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If there were one familiar director working in the Hollywood system that Marvel Studios could trust to bring an origin story of Captain America to the screen it would be Joe Johnston. Twenty years ago Johnston showed his appreciation for golden age superhero adventure when he directed The Rocketeer, proving that a brave superhero always cut a good figure when he wore a leather bomber jacket.
So Johnston was the man of choice when Marvel and Paramount stepped up $170 million dollars to make Captain America: The First Avenger. They hired an actor that seemed to possess the good looking, square-jawed frame of Steve Rogers, the man who's turned into America's super soldier. They got the right people to visualize the look of World War II, populating it with war bonds artwork and slighty futuristic but retro technology. But in the end Johnston's one flaw as a filmmaker still holds true with Captain America: he's never able to push a good film into becoming a great film.
The screenplay by Christopher Markus and Stephen McFeely seems to have precisely the right tone to achieve a great film. There's small character moments, good lines of self-introspective dialogue, action that moves from scene to scene and the origins of Cap and The Red Skull (played by Hugo Weaving) are both updated so they're the right mix of comic book escapism but just enough believability to carry you with it. The actors are all well chosen and great in their roles on down, from Weaving's menacing Nazi obsessed with deep science and occult technology to Evans' nice guy charm. Tomme Lee Jones makes a great Army soldier; Hayley Atwell is a pretty but tough British agent; and in his supporting role as Cap's best friend-turned-soldier Sebastian Stan makes a great, if slightly older than the comics' version, of Bucky. Even the Howling Commandos are all well cast, especially Neal McDonough as "Dum Dum" Dugan. The only one that seems to be holding back a little is Dominic Cooper as Howard Stark, the father of Iron Man's Tony Stark, but that's only because Robert Downey Jr. plays the character in excess.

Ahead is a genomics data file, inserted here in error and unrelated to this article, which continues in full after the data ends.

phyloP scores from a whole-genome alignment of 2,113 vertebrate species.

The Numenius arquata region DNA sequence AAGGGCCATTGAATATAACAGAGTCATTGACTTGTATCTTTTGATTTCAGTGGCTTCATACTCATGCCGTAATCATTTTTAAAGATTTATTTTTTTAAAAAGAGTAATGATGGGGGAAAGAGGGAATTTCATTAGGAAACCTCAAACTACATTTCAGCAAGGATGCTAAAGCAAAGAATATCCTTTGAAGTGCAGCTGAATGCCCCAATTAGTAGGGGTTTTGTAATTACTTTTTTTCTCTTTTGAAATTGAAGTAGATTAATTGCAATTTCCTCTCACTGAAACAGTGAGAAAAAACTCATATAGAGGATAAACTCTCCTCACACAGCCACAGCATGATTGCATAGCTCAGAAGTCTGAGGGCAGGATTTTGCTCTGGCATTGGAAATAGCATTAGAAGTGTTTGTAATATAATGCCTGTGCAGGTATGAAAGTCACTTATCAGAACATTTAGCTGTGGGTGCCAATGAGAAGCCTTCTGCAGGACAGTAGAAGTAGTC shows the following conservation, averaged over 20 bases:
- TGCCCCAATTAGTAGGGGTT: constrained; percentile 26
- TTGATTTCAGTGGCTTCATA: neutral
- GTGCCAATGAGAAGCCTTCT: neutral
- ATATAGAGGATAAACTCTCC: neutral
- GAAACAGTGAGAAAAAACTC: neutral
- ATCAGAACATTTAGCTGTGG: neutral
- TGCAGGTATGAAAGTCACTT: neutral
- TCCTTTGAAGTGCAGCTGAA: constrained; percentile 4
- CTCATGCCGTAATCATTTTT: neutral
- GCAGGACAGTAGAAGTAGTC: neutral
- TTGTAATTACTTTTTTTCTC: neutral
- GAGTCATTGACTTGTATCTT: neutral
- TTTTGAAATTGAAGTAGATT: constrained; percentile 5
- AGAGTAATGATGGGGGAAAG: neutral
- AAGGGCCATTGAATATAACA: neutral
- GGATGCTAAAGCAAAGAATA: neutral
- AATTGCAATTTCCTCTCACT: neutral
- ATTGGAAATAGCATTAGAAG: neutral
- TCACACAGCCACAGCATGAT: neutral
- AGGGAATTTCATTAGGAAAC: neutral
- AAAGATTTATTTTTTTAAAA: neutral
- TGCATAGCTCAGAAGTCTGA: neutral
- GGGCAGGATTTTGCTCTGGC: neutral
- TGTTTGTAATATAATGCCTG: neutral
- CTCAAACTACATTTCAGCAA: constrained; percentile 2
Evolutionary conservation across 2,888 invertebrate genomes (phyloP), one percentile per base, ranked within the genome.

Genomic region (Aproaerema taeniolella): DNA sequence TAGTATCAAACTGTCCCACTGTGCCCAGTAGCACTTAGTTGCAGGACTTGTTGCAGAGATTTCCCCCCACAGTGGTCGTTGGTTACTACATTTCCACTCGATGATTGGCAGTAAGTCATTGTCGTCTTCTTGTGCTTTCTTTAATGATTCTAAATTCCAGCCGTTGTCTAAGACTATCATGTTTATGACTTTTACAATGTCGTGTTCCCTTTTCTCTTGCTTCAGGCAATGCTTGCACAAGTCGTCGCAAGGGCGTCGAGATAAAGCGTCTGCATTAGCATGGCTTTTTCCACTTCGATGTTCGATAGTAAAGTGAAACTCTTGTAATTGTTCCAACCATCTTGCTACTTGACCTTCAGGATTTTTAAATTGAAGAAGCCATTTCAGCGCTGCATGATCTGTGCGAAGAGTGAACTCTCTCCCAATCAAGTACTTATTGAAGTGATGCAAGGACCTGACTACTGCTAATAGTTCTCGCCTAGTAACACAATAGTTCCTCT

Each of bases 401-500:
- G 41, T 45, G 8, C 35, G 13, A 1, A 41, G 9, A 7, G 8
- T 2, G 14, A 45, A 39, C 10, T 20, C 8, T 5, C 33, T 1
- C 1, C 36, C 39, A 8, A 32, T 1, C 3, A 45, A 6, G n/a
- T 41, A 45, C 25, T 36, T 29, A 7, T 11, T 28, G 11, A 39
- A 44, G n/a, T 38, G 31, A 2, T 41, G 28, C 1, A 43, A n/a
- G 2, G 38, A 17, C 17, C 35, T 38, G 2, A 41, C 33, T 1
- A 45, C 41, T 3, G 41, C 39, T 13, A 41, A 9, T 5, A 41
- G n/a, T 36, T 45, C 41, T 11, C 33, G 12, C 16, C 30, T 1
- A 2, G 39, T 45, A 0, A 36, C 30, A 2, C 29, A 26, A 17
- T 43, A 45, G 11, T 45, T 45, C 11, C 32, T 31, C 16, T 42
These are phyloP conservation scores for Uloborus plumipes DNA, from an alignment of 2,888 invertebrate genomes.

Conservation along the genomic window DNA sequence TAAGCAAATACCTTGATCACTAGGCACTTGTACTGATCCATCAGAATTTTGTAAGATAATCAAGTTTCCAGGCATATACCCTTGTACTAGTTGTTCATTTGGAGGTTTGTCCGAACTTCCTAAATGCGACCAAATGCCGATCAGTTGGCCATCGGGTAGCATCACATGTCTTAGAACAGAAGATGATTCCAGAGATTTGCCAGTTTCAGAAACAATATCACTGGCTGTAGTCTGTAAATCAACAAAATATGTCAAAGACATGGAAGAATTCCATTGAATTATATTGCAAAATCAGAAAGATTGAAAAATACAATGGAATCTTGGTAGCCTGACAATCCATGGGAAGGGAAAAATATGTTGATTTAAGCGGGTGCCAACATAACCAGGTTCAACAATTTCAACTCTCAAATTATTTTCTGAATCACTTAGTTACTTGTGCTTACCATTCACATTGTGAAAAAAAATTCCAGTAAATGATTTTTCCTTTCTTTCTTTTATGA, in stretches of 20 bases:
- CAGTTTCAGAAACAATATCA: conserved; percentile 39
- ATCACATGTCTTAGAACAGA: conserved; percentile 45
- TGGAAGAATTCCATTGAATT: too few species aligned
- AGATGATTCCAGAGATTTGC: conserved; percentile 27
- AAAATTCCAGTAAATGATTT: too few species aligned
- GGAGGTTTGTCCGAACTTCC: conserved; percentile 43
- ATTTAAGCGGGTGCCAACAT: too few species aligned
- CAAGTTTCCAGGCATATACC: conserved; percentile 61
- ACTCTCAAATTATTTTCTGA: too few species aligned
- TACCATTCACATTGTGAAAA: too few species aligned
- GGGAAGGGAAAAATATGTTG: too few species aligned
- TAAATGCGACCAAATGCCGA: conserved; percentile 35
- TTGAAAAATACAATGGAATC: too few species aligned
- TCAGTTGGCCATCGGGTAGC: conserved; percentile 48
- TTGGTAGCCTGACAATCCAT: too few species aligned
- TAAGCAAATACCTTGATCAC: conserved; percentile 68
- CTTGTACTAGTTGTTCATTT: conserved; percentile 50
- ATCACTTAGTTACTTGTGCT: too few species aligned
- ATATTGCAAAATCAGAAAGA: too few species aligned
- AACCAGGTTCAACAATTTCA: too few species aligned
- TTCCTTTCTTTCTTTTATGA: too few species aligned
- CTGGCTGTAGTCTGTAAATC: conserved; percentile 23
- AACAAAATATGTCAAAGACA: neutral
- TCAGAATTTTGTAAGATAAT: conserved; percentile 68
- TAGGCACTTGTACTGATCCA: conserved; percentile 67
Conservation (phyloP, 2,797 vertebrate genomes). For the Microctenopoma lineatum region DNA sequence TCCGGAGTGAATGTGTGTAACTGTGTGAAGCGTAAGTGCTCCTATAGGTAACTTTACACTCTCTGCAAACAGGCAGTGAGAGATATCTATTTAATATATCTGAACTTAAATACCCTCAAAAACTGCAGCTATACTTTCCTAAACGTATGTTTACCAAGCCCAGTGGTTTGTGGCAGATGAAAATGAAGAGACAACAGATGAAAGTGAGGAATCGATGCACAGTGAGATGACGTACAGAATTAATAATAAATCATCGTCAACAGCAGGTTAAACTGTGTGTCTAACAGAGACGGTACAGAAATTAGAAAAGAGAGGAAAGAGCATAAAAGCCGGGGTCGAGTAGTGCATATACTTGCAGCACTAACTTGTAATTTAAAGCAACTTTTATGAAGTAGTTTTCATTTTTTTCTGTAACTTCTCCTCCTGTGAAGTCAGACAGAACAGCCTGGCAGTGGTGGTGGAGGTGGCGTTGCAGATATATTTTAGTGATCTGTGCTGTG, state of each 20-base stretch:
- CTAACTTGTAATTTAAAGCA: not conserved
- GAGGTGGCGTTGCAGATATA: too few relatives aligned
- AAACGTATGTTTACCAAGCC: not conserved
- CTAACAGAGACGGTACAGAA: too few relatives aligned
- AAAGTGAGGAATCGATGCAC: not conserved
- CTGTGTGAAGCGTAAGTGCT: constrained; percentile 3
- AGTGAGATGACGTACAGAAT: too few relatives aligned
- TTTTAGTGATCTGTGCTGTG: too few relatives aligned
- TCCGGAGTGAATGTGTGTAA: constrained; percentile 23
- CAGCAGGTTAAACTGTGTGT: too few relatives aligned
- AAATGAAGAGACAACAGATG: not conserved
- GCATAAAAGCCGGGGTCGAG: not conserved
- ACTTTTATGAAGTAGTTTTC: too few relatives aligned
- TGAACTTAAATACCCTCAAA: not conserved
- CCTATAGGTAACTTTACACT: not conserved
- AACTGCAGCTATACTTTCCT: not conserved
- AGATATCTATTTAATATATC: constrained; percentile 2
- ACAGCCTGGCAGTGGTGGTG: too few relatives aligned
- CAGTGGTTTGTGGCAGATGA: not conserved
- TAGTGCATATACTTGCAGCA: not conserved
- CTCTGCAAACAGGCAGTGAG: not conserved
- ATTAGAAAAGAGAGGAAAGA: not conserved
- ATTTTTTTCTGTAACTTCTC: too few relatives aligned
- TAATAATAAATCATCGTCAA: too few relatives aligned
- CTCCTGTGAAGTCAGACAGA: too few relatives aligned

Johnston clearly loves WW2 superheros. He gives us all the right elements that should be in a Captain America movie including three different costumes (which nicely show the evolution of the suit), mad science tech, laser guns alongside machine guns, a scary Red Skull, plenty of action and a nice character arc for the Captain. The problem is, with all these right ingredients we should be getting a fist-pumping, leave the theater on a high note great movie instead of simply a good one.
The problem I think lies in Johnston not letting the audience breathe it all in. He's playing it so safe that there's not much room left to just simply enjoying the introduction of Captain America fighting alongside the Howling Commandos, or enough play between Bucky and Steve post-super soldier serum for more comedic moments. There's just enough there to open the door and leave you wanting more of this lingering feeling, to really let yourself get carried away in the emotion of seeing good guys fight bad guys, but not enough to elevate you from your seat and carry you away. Even with all of its simplicity, Transformers: Dark of the Moon does more to take your hand and bring you into the story emotionally.
Making a Captain America movie work is a hard job. Johnston certainly did it and his film is going to be a box office success and open the door for a sequel, which is great. Still, I was hoping for something that exceeded the sum of its parts by a wider margin. The First Avenger is worth to see on the big screen but it's still not Marvel's Superman: The Movie or The Dark Knight that we're still waiting for.
Review Score: 65 / 100
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